Lek site defines annual spatial use of male Black Grouse (Tetrao tetrix)
Journal article, Peer reviewed
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Original versionOrnis Fennica. 2017, 94 .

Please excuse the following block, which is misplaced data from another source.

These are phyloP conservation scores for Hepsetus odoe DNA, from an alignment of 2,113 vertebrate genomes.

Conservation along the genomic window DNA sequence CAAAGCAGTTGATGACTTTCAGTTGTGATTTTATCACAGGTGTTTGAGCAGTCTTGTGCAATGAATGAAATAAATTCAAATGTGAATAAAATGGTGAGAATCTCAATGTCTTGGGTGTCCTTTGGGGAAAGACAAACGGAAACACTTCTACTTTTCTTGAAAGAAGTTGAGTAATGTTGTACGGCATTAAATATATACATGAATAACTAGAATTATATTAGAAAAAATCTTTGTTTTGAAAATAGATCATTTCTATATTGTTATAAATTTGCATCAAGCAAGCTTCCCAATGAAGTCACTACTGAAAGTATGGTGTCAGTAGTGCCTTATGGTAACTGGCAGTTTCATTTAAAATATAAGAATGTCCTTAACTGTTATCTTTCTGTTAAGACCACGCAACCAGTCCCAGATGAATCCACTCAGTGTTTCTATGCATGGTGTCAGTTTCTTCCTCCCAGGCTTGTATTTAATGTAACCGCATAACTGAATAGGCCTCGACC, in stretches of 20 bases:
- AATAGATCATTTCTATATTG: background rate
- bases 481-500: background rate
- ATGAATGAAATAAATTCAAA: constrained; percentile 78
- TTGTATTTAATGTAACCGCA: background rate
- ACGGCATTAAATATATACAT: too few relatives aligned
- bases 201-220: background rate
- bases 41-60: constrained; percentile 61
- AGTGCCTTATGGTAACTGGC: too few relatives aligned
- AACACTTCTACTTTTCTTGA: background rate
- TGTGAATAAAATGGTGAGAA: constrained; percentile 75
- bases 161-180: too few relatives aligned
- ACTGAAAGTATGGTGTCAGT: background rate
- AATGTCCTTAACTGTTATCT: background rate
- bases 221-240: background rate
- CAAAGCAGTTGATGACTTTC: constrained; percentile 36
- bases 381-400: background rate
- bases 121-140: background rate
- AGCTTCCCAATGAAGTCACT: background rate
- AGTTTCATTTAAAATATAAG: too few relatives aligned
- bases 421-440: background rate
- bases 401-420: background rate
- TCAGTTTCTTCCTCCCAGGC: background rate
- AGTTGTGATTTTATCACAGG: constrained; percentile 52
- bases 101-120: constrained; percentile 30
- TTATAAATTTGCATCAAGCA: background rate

Adult male Black Grouse ( Tetrao tetrix ) are assumed to use the same lek throughout their life-span and juveniles are rarely observed settling far from their natal areas. Here we re- port results on a study of lek site fidelity in male Black Grouse using mark-recapture, ra- dio-telemetry, and lek observations between 1984 and 1992. Data were collected at two sites in central Sweden with six and two lek s, respectively. A total of 306 Black Grouse (230 full-grown adult and juvenile males, and 76 chicks) were captured and tagged. We found that all recaptured males tagged as chicks ( n = 7) were caught on the lek closest to their initial capture site. Twenty-six percent ( n = 59) of individuals ringed as full-grown were recaptured at least once in the subseque nt springs. Fewer individuals attended leks during the mating period than the premating period ( t (15) = 3.06, P = 0.008). Juvenile males were closer to the lek in the premating period (95% confidence interval = 0.45–0.65 km) than in the mating period (0.73–1.13 km), in contrast to adults, which were closer to leks in the mating period (0.44–0.61 km) than the premating period (0.80–0.95 km). Inter-lek movement probability of the birds was 15% ( n = 9) in the study area. Male Black Grouse remain close to their lek all year round and their recruitment is local. This indicates that leks consist of well-defined local populations , which have limited interactions with other leks.